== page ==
So I wrote a letter. I wrote it and Mike edited it, because we think that I am better at emotive writing (vomit, ha!) and Mike is better and legal writing, at facts, etc. Here is the letter:
Anthony Beck is our firstborn son. He is nine years old. He is a happy and smart person, he loves to run and jump and watch The Wiggles. He loves to be tickled and roughhoused, he loves music and dancing. He is the oldest of four children, our only boy, and he is the only one with autism. He had a difficult babyhood, he has always had trouble sleeping, but he is now a very nice nine year old and everyone who comes in contact with him loves him.
Our hopes and dreams for Anthony are the same as our hopes and dreams for our daughters. We want him to use the gifts that he's been given to be the best person he can be. We want him to learn how to live and thrive in the world. We are willing to do anything to help him achieve his dreams.
Every day, we wake Anthony up and get him dressed. If the pull-up that he is slept in is dirty, we clean him up. Sometimes this requires putting him in the bathtub. We get Anthony dressed and get him downstairs. He frequently does not want to get dressed and responds by passive resistance or by kicking us or pulling at our clothes. On a good day, Anthony will walk downstairs himself, but sometimes I have to carry him on my shoulders. If Anthony doesn't want to go somewhere, he drops to the floor and I have to pick him up. Sometimes Anthony grabs me by the shirt and pulls me to the ground. He requires minimal assistance going to the bathroom, but sometimes he has accidents and sometimes when he has accidents, those accidents require him to be cleaned up, or we have to clean our house or our yard. We try to get Anthony out once or twice a day on the weekends, but it is challenging because Anthony will if given the opportunity bolt away from us in a store, parking lot, or park. He is fast and getting faster and catching him is becoming more of a chore as he sometimes refuses to stop when you call out to him. He requires 100% of either my husband's or my attention.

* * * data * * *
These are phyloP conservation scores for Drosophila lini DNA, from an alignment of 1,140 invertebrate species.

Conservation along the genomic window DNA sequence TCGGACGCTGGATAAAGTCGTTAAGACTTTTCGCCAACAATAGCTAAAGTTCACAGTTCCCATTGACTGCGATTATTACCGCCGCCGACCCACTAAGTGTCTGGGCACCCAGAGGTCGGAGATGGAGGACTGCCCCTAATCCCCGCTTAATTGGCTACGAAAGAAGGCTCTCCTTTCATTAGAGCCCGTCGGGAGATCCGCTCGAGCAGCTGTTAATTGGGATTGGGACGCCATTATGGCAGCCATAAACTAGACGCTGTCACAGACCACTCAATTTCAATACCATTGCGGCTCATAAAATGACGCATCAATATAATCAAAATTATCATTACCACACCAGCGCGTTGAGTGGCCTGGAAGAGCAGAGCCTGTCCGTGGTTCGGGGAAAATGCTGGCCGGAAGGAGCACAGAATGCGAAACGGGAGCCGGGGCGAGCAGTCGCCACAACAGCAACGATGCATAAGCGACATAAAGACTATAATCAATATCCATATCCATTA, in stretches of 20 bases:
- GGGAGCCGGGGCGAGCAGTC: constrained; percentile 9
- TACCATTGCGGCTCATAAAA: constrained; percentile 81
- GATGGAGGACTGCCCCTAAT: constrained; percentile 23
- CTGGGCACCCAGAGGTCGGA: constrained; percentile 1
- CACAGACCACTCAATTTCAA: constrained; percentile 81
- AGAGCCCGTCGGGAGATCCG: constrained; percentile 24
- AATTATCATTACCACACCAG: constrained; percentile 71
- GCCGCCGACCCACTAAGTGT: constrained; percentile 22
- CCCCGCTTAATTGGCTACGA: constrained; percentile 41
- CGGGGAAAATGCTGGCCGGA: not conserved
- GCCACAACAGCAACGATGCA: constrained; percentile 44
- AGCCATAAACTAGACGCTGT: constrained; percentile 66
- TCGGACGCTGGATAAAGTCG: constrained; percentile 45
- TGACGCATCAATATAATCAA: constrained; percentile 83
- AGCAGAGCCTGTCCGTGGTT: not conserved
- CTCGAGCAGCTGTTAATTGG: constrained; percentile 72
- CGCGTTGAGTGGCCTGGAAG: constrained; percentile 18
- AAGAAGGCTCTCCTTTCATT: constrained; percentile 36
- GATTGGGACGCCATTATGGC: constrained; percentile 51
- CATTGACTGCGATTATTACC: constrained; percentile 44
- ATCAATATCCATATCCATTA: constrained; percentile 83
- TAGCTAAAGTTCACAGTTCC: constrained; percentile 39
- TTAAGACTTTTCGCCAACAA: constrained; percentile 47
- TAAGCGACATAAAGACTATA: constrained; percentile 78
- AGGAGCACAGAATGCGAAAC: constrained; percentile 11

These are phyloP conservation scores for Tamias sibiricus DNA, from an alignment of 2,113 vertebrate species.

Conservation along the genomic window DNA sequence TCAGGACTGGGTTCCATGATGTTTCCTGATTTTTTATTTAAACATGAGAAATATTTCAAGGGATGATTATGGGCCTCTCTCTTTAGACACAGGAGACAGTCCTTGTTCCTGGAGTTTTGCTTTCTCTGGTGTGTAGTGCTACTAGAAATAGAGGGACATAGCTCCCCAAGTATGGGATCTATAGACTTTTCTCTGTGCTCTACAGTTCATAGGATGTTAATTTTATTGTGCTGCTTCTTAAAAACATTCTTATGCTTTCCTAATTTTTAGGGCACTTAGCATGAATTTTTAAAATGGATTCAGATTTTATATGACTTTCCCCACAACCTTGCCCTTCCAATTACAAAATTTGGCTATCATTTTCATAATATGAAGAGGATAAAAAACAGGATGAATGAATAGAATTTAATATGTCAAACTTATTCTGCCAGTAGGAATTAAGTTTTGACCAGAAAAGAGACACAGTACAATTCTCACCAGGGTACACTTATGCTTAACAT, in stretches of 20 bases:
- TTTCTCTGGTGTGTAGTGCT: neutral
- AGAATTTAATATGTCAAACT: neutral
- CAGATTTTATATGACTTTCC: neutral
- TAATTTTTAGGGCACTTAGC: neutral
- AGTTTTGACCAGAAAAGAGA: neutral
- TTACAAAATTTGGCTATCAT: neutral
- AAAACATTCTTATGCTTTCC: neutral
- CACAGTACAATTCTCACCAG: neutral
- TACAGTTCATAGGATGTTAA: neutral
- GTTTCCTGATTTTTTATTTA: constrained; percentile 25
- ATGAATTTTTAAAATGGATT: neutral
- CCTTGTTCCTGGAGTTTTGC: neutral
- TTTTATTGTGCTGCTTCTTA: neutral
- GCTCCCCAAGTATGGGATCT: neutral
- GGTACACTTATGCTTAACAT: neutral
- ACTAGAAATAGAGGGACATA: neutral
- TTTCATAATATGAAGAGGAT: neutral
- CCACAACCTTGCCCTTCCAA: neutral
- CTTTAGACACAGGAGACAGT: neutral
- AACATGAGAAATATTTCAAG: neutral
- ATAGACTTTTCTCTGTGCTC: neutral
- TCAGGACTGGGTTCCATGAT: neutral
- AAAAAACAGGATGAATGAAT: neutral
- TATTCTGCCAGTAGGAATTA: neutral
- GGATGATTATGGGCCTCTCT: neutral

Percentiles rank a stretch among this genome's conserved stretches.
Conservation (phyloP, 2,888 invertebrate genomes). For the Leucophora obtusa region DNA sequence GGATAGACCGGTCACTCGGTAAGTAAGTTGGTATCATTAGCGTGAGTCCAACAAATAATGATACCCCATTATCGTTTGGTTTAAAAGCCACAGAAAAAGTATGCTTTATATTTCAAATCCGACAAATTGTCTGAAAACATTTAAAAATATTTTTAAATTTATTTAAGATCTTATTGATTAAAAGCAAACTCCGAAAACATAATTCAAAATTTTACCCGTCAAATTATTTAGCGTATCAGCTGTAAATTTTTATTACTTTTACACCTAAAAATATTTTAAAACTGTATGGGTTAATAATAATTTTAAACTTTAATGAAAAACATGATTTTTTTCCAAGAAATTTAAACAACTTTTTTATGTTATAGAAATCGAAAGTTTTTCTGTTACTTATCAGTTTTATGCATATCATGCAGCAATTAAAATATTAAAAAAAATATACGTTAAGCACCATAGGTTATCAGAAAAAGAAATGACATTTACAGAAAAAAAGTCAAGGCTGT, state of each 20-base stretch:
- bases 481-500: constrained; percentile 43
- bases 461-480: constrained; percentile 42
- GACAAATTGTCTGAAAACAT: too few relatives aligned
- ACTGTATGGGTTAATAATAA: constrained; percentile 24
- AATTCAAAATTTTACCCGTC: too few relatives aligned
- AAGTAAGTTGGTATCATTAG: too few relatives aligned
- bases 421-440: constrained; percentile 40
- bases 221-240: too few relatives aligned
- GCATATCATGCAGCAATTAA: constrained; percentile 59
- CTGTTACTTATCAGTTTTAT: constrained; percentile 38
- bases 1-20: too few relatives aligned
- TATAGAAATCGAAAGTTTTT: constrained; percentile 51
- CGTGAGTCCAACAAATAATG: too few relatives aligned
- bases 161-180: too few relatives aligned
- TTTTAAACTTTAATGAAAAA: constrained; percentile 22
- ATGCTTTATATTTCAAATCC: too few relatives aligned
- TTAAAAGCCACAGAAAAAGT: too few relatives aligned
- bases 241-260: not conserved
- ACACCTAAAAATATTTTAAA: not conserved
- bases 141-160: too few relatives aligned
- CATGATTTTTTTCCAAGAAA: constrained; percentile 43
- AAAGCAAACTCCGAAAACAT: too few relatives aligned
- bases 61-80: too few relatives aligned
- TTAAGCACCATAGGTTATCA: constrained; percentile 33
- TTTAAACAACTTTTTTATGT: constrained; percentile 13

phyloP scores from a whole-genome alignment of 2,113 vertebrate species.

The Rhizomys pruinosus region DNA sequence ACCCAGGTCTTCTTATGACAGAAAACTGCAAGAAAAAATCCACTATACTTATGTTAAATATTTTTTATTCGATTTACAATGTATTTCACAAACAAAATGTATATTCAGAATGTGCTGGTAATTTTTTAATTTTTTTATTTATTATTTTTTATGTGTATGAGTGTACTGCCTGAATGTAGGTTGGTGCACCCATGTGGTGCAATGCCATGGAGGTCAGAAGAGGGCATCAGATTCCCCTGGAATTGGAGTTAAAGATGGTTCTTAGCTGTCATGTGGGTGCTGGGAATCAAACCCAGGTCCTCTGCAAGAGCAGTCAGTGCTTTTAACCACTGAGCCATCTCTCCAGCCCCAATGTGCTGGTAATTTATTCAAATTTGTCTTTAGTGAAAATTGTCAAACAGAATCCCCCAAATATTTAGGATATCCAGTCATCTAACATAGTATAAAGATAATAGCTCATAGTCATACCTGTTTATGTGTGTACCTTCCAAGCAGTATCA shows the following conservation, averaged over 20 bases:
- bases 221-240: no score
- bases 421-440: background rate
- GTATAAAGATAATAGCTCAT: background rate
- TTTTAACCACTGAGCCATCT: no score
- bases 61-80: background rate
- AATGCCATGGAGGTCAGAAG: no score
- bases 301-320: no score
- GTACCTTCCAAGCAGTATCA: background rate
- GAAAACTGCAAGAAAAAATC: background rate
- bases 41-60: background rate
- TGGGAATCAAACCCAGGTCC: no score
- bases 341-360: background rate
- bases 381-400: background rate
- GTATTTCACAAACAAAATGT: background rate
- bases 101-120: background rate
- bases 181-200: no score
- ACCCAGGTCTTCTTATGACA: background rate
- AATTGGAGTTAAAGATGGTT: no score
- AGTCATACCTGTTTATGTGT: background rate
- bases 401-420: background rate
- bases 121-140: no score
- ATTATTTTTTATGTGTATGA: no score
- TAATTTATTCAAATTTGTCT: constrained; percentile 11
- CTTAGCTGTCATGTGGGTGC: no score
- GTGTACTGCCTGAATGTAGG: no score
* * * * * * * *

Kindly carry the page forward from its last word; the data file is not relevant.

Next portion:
Anthony's room has barely anything in it; because we are concerned he will climb on or break anything that it is there. His dresser is in the hallway because he had tipped it over several times in his room and we were afraid it would fall on him. Anthony tore both the sliding doors off his closet, and we did not attempt to re-hang those because they are heavy and again we were afraid they would fall on him. We have a hook and eye lock on his door, which we lock every night because otherwise Anthony would wander the house at night exposing himself to all kinds of dangers which he does not even recognize let alone know how to avoid. He has only a mattress and not a box spring or frame, because if he has anything to make him taller, he will tear at the window, or the ceiling fan, both of which he has broken in the last year. We have put plexiglass over his windows so he can't get to the glass panes (he put his fist through one of the panes last year), and we have removed his ceiling fan from his room because he was pulling on the blades, and the whole thing was at risk of being pulled from the ceiling. We can't leave any of the doors in our house open or unlocked. My husband or I have to check the door every time someone goes in or out to make sure that the door is locked, or Anthony will try it and run out of the door and down the street. He shows no concept of knowing that the street is dangerous. Recently, he ran down the street and straight into a neighbor's home. We never go anywhere with all of our kids, except to church every week and sometimes if it is too noisy or something else bothers Anthony, he will start yelling or grabbing my husband and I and pulling at us, and we all have to leave.